Affinity and kinetics

MP-SPR is a sensitive real-time label free method that not only provides affinity but also kinetic information on molecular interactions. Even molecules of equal affinity can have very different kinetic profiles making kinetics essential selection parameter especially in drug discovery.

Terminology
What is a ligand and an analyte?

A schema of a SPR sensor surface with a ligand attached on it and analytes interacting with the ligand.

Ligand is a molecule attached on a sensor surface. Analyte is a molecule flowing freely in a gas or a liquid flow. Ligand as well as analyte can be selected based on interaction of interest. Typical examples can be protein-protein interactions, DNA-DNA interactions, biomaterial interactions. The time that an analyte is available for binding is controlled precisely (see Flow injection analysis principle) by switching between a running buffer and sample containing analyte.

What can be a sample in MP-SPR kinetic measurements?

Apart from purified samples, MP-SPR works also with crude samples such as saliva, whole serum, cell growth media or sea water for instance.

What can be an analyte in MP-SPR measurements?

Nucleotide, peptide, antibody, drug molecule, virus, nanoparticle, microvesicle, living cell, bacteria, ..

What can be a ligand in MP-SPR measurements?

Protein, nucleotide, peptide, receptor, membrane receptor, drug molecule, antibody, whole cell, biomaterials and more

How to capture a ligand on a sensor surface?

Several methods for ligand capturing are available such as direct coupling, affinity capture, or membrane anchoring depending on the molecule attached. To find out about the best strategy for your sample analysis, contact our scientific team.

How to measure affinity and kinetics of molecular interactions?

The picture shows a single injection of a sample in an MP-SPR measurement:
0-2 min: Running buffer is run over the sensor surface with an immobilized antibody (ligand)
2-6 min: Sample with analyte is running over the surface. As the analytes attaches on the surface, we can observe an association phase
6-8 min: Running buffer is run over the surface with attached ligand-analyte. The buffer will remove any unbound analyte and reveal the dissociation, if any.
8-10 min: Regeneration buffer is run over the surface to regain clean sensor surface
10-12 min: Running buffer running over the sensor

Next sample injection can follow. (Reuse of sensors is possible for most cases)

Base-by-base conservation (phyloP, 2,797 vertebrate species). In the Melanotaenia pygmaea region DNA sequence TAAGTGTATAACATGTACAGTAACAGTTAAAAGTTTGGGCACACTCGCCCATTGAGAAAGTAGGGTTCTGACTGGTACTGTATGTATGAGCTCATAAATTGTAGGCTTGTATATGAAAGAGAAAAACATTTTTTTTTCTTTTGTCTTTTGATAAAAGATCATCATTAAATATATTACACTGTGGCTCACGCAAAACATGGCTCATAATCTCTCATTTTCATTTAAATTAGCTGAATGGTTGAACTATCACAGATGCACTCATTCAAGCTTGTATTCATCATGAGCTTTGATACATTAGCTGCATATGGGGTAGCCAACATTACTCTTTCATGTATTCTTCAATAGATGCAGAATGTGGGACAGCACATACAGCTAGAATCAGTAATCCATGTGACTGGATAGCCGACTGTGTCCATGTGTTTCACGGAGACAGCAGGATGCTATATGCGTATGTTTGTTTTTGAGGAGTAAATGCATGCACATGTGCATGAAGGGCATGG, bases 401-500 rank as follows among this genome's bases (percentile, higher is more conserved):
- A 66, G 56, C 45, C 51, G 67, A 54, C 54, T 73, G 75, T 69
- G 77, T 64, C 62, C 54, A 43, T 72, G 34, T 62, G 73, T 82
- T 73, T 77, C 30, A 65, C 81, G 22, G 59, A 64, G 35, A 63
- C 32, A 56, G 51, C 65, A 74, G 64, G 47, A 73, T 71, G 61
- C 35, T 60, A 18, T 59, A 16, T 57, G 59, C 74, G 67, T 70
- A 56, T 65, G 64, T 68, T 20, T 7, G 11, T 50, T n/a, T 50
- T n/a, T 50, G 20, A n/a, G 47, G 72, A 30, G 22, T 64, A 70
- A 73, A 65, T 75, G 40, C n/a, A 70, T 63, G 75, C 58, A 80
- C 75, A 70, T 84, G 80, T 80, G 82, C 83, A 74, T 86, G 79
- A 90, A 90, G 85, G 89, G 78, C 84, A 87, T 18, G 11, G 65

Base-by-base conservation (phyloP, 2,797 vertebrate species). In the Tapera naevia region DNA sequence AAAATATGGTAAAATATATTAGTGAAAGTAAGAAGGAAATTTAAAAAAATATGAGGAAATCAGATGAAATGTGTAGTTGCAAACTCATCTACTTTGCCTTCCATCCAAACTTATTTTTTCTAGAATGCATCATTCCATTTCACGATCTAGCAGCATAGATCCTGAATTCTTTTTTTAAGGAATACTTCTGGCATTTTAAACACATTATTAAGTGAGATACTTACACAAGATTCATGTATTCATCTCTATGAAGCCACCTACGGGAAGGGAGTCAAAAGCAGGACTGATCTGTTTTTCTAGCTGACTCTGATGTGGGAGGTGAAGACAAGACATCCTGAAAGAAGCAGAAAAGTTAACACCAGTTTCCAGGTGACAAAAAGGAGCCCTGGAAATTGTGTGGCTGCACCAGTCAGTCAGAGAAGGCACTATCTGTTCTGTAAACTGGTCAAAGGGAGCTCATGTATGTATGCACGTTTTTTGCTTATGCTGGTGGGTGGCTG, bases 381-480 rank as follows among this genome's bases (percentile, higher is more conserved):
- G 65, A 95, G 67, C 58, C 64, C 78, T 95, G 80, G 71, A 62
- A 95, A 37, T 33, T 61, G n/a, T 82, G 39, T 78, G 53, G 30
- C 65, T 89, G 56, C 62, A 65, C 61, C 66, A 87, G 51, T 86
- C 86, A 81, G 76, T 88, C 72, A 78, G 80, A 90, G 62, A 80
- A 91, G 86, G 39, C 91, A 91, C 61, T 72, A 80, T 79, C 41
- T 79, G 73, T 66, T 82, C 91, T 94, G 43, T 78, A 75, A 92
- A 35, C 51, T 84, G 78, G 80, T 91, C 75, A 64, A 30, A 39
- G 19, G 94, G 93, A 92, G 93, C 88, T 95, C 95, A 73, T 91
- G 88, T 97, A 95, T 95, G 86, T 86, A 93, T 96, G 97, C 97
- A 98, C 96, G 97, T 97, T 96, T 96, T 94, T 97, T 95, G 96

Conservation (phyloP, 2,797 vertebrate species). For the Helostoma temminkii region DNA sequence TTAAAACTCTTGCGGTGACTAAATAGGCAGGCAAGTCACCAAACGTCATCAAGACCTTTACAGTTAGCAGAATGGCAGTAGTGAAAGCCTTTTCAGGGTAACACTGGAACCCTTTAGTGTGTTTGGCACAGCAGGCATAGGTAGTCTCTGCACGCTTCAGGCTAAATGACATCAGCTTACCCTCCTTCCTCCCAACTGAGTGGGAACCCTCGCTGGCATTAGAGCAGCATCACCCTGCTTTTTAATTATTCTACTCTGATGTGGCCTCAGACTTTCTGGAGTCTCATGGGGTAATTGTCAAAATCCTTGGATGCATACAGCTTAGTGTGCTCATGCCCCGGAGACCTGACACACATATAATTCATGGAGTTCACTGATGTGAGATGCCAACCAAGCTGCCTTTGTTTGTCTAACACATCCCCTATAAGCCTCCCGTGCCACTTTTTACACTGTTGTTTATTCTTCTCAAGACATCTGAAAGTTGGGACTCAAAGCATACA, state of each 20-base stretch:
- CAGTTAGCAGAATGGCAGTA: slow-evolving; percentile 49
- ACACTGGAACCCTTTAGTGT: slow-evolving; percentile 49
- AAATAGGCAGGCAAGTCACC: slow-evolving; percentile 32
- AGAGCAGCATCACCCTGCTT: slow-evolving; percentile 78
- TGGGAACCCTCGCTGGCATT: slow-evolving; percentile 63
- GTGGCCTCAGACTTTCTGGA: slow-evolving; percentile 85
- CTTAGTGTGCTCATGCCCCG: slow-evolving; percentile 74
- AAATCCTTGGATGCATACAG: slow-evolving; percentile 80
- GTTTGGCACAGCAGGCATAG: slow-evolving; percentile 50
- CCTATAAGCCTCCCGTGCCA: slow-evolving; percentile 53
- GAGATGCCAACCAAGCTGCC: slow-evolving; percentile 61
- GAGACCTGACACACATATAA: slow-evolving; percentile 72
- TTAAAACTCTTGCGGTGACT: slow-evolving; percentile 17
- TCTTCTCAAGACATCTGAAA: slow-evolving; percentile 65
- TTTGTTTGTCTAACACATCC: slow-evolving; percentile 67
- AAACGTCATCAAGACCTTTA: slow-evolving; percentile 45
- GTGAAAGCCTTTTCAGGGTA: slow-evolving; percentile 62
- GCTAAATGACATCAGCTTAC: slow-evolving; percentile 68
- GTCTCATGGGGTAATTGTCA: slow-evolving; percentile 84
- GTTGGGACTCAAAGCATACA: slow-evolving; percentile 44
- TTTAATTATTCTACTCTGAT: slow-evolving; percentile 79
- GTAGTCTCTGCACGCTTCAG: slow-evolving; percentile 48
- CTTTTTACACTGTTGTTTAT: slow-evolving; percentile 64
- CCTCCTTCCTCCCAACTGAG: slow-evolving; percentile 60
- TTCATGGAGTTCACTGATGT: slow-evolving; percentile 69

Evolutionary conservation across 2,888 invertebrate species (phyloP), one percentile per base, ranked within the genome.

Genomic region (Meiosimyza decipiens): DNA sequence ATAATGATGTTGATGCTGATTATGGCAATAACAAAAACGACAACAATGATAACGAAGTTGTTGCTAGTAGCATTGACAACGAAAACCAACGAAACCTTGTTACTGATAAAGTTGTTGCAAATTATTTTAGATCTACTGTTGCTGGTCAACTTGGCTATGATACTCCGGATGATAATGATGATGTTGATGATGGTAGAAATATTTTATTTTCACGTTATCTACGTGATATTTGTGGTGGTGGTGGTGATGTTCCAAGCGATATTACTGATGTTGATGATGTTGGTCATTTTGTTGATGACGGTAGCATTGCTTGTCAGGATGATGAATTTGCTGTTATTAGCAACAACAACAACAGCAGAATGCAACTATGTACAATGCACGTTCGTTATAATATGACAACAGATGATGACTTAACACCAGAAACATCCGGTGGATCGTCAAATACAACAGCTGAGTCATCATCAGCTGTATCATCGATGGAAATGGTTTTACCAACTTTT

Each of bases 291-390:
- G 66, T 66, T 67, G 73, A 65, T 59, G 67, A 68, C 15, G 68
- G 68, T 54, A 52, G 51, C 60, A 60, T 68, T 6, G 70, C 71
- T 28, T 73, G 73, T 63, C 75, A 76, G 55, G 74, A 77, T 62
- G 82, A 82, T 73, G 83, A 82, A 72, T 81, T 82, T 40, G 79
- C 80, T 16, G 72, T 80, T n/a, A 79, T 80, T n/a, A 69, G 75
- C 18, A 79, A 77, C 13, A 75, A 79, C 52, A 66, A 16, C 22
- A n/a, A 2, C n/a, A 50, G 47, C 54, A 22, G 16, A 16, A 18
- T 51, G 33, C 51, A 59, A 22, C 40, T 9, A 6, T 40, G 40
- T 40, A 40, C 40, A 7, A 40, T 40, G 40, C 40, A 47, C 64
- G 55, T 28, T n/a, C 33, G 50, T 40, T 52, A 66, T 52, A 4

What is affinity?

Affinity determines how much ligand-analyte complexes are formed at equilibrium (when association is balance with dissociation). Terminology used in the biochemical interaction reactions has been accepted so that the KD –constant is used for determining affinity of the interaction. The smaller the KD the higher affinity of molecule A to molecule B.

What are association and dissociation constants in kinetic measurements?

Kinetic parameters give information about how fast interactions happen. According to the Law of Mass Action, the reaction rate (v) of a bimolecular “one-to-one” binding reaction (A+B↔AB), depends on the molar concentration of A, B and AB and two reaction rate constants. There is a forward (association) and reverse (dissociation) reaction. Association rate constant (ka) is number of AB formed per second and dissociation rate constant (kd) is fraction of complexes decay per second.

Dependency of affinity and kinetic parameters is shown in the following equation:

 

How to determine affinity and kinetic constants from MP-SPR measurements?

The MP-SPR data are plotted against time as sensograms. It is possible to select from a number of parameters to be plotted, including Peak minimum angle. Such sensograms are fitted with binding models in data analysis software TraceDrawer™ for MP-SPR Navi™.

See application examples for on- and off-rate calculations and plots.

 

  • SPR measurements of small molecules, interactions with lipids and biomaterials are typically hindered by bulk effect, an optical artefact. See how MP-SPR solves bulk effect with our PureKinetics™ feature.
  • What is the difference between SPR and MP-SPR? Find out here.